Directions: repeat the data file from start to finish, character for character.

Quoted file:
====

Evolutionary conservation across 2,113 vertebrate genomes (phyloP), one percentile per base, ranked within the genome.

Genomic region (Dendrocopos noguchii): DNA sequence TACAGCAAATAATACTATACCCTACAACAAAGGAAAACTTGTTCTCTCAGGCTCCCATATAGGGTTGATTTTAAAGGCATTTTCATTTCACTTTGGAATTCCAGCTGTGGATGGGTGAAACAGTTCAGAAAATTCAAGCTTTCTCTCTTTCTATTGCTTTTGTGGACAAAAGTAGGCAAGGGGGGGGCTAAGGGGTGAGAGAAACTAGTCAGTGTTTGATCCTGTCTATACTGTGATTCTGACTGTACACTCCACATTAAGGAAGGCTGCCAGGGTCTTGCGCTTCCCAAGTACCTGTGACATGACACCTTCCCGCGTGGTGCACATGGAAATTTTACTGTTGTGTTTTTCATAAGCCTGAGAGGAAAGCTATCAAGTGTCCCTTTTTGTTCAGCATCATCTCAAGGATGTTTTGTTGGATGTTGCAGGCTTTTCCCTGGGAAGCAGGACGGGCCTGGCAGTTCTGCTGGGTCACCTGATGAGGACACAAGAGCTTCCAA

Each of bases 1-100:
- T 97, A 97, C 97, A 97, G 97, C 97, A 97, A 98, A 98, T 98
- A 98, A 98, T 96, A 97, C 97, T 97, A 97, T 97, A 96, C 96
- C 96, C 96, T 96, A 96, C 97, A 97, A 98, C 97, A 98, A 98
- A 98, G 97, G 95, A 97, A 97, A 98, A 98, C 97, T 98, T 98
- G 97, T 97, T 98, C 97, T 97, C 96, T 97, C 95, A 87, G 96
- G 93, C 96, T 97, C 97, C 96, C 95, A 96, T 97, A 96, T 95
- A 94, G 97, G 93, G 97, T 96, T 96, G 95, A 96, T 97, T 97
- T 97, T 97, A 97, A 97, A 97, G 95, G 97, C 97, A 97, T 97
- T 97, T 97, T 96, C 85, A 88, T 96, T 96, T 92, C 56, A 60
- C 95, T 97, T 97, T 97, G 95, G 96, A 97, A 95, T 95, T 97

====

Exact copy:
Evolutionary conservation across 2,113 vertebrate genomes (phyloP), one percentile per base, ranked within the genome.

Genomic region (Dendrocopos noguchii): DNA sequence TACAGCAAATAATACTATACCCTACAACAAAGGAAAACTTGTTCTCTCAGGCTCCCATATAGGGTTGATTTTAAAGGCATTTTCATTTCACTTTGGAATTCCAGCTGTGGATGGGTGAAACAGTTCAGAAAATTCAAGCTTTCTCTCTTTCTATTGCTTTTGTGGACAAAAGTAGGCAAGGGGGGGGCTAAGGGGTGAGAGAAACTAGTCAGTGTTTGATCCTGTCTATACTGTGATTCTGACTGTACACTCCACATTAAGGAAGGCTGCCAGGGTCTTGCGCTTCCCAAGTACCTGTGACATGACACCTTCCCGCGTGGTGCACATGGAAATTTTACTGTTGTGTTTTTCATAAGCCTGAGAGGAAAGCTATCAAGTGTCCCTTTTTGTTCAGCATCATCTCAAGGATGTTTTGTTGGATGTTGCAGGCTTTTCCCTGGGAAGCAGGACGGGCCTGGCAGTTCTGCTGGGTCACCTGATGAGGACACAAGAGCTTCCAA

Each of bases 1-100:
- T 97, A 97, C 97, A 97, G 97, C 97, A 97, A 98, A 98, T 98
- A 98, A 98, T 96, A 97, C 97, T 97, A 97, T 97, A 96, C 96
- C 96, C 96, T 96, A 96, C 97, A 97, A 98, C 97, A 98, A 98
- A 98, G 97, G 95, A 97, A 97, A 98, A 98, C 97, T 98, T 98
- G 97, T 97, T 98, C 97, T 97, C 96, T 97, C 95, A 87, G 96
- G 93, C 96, T 97, C 97, C 96, C 95, A 96, T 97, A 96, T 95
- A 94, G 97, G 93, G 97, T 96, T 96, G 95, A 96, T 97, T 97
- T 97, T 97, A 97, A 97, A 97, G 95, G 97, C 97, A 97, T 97
- T 97, T 97, T 96, C 85, A 88, T 96, T 96, T 92, C 56, A 60
- C 95, T 97, T 97, T 97, G 95, G 96, A 97, A 95, T 95, T 97